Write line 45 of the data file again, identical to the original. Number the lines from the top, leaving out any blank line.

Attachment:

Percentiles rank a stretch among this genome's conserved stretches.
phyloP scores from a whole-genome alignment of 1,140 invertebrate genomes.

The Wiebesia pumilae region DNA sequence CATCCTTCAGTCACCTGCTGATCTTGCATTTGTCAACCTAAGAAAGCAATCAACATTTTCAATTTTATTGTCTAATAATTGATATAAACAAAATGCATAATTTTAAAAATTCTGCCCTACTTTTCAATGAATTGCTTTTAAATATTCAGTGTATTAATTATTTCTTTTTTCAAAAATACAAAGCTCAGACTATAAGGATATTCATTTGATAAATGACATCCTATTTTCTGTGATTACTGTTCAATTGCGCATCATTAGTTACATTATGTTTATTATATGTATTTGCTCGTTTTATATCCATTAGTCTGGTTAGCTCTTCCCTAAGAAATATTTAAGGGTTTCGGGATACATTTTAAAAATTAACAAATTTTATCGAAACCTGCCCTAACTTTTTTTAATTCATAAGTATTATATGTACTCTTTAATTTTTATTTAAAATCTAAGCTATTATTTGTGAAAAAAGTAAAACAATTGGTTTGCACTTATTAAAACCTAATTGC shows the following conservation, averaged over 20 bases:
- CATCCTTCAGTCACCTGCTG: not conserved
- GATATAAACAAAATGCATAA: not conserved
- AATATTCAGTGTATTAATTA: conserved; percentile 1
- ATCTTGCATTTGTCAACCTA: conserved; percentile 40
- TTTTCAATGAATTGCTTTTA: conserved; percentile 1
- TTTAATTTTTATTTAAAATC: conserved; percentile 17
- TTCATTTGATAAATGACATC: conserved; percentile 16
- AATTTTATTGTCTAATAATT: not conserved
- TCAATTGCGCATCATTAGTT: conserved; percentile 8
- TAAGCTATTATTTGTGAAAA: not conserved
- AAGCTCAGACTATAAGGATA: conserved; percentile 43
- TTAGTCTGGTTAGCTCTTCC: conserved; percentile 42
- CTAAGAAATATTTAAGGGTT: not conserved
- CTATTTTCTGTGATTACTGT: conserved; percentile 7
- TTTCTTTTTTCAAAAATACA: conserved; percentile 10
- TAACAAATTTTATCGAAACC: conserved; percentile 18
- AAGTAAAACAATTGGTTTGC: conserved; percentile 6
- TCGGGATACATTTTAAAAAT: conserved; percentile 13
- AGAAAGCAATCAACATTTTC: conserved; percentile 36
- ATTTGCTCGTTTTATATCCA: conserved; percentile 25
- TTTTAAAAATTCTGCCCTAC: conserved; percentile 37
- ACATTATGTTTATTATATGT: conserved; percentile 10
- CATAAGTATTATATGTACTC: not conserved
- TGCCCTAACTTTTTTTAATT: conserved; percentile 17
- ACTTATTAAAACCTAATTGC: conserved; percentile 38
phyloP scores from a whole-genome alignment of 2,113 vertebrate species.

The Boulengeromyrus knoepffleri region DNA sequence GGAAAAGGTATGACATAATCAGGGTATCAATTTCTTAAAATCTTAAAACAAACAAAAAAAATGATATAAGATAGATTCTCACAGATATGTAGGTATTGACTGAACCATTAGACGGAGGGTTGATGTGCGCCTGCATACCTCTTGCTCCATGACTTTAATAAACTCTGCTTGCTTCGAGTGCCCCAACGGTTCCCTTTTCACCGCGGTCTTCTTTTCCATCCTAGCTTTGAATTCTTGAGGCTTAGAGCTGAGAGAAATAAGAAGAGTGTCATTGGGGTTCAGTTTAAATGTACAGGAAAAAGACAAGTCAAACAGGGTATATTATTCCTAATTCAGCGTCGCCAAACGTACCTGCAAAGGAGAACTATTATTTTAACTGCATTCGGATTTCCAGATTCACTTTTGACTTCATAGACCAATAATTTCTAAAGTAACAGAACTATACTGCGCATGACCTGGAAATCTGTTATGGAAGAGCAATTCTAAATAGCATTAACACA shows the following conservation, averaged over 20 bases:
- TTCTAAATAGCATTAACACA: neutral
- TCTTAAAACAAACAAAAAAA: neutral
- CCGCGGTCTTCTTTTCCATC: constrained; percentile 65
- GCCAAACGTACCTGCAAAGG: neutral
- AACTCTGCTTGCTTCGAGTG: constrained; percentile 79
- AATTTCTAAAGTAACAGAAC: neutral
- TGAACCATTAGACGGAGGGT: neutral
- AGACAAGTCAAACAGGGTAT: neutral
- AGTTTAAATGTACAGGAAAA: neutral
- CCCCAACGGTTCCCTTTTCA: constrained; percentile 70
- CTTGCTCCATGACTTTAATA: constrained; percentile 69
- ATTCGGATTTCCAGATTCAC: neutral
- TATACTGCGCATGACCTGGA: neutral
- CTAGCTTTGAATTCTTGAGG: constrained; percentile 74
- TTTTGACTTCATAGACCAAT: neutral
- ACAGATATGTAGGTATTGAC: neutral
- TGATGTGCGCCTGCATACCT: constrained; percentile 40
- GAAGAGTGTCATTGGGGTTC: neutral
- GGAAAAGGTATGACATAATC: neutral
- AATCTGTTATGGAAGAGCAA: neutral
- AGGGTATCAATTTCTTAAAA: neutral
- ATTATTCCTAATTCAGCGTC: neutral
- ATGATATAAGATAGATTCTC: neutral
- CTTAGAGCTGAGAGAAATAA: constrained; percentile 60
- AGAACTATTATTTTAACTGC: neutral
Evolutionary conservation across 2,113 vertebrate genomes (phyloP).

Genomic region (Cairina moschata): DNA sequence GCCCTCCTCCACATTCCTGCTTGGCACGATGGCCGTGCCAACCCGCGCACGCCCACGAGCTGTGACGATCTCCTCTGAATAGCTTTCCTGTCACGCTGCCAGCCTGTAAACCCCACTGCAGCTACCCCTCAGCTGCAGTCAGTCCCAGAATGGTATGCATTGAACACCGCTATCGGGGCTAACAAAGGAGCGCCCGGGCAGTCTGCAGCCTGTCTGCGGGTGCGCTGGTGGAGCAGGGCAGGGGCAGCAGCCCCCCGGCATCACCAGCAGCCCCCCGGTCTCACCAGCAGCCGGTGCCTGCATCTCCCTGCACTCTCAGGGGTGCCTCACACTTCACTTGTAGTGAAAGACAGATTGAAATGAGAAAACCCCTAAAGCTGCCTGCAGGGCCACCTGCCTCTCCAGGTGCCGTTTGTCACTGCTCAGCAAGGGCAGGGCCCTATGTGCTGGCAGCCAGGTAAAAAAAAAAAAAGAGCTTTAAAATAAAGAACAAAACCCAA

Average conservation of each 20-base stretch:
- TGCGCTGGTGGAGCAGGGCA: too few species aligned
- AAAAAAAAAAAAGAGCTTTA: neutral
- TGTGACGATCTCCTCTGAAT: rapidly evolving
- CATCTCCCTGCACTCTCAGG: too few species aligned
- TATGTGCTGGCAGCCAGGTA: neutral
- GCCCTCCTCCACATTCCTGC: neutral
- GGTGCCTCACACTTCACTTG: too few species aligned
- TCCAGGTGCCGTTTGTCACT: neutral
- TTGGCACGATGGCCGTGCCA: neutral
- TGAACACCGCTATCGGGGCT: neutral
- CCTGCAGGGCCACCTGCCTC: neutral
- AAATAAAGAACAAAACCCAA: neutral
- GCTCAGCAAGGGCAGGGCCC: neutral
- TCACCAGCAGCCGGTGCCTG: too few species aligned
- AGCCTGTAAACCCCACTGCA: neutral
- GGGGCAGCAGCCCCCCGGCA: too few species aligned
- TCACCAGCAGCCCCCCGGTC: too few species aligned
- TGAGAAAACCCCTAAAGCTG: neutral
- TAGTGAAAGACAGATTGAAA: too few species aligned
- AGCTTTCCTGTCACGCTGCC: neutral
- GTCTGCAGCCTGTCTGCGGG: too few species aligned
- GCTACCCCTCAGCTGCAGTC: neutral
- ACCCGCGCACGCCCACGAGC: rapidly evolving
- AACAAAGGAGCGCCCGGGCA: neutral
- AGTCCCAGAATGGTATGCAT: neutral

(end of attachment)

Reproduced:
- TTTTGACTTCATAGACCAAT: neutral